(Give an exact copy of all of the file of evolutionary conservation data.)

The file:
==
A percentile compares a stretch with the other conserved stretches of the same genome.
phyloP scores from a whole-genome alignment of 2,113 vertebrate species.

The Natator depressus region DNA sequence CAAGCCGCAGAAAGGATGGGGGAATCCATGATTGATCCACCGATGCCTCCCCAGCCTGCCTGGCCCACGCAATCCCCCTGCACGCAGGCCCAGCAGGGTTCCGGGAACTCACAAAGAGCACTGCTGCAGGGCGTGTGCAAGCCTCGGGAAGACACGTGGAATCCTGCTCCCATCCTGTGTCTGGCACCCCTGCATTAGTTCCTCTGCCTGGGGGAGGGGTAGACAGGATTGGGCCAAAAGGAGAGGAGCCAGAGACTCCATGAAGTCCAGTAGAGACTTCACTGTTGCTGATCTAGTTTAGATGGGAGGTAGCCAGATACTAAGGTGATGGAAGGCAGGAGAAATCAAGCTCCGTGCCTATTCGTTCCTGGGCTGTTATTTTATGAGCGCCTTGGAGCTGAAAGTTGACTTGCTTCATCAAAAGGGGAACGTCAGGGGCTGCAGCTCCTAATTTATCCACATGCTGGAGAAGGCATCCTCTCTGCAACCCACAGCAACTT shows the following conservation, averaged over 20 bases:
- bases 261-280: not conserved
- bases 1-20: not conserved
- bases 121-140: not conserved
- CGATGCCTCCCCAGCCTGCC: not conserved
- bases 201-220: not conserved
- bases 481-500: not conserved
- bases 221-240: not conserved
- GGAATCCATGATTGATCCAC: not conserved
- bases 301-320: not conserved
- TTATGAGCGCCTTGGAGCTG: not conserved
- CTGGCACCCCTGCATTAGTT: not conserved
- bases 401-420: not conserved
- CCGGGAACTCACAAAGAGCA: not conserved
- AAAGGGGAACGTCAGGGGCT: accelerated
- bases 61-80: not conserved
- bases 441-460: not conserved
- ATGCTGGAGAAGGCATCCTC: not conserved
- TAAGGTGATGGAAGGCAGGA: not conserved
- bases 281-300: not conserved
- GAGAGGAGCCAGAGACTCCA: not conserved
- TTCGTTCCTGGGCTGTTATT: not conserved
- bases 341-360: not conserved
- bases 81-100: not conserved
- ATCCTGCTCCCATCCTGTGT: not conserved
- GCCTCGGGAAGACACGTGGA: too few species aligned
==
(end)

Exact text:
A percentile compares a stretch with the other conserved stretches of the same genome.
phyloP scores from a whole-genome alignment of 2,113 vertebrate species.

The Natator depressus region DNA sequence CAAGCCGCAGAAAGGATGGGGGAATCCATGATTGATCCACCGATGCCTCCCCAGCCTGCCTGGCCCACGCAATCCCCCTGCACGCAGGCCCAGCAGGGTTCCGGGAACTCACAAAGAGCACTGCTGCAGGGCGTGTGCAAGCCTCGGGAAGACACGTGGAATCCTGCTCCCATCCTGTGTCTGGCACCCCTGCATTAGTTCCTCTGCCTGGGGGAGGGGTAGACAGGATTGGGCCAAAAGGAGAGGAGCCAGAGACTCCATGAAGTCCAGTAGAGACTTCACTGTTGCTGATCTAGTTTAGATGGGAGGTAGCCAGATACTAAGGTGATGGAAGGCAGGAGAAATCAAGCTCCGTGCCTATTCGTTCCTGGGCTGTTATTTTATGAGCGCCTTGGAGCTGAAAGTTGACTTGCTTCATCAAAAGGGGAACGTCAGGGGCTGCAGCTCCTAATTTATCCACATGCTGGAGAAGGCATCCTCTCTGCAACCCACAGCAACTT shows the following conservation, averaged over 20 bases:
- bases 261-280: not conserved
- bases 1-20: not conserved
- bases 121-140: not conserved
- CGATGCCTCCCCAGCCTGCC: not conserved
- bases 201-220: not conserved
- bases 481-500: not conserved
- bases 221-240: not conserved
- GGAATCCATGATTGATCCAC: not conserved
- bases 301-320: not conserved
- TTATGAGCGCCTTGGAGCTG: not conserved
- CTGGCACCCCTGCATTAGTT: not conserved
- bases 401-420: not conserved
- CCGGGAACTCACAAAGAGCA: not conserved
- AAAGGGGAACGTCAGGGGCT: accelerated
- bases 61-80: not conserved
- bases 441-460: not conserved
- ATGCTGGAGAAGGCATCCTC: not conserved
- TAAGGTGATGGAAGGCAGGA: not conserved
- bases 281-300: not conserved
- GAGAGGAGCCAGAGACTCCA: not conserved
- TTCGTTCCTGGGCTGTTATT: not conserved
- bases 341-360: not conserved
- bases 81-100: not conserved
- ATCCTGCTCCCATCCTGTGT: not conserved
- GCCTCGGGAAGACACGTGGA: too few species aligned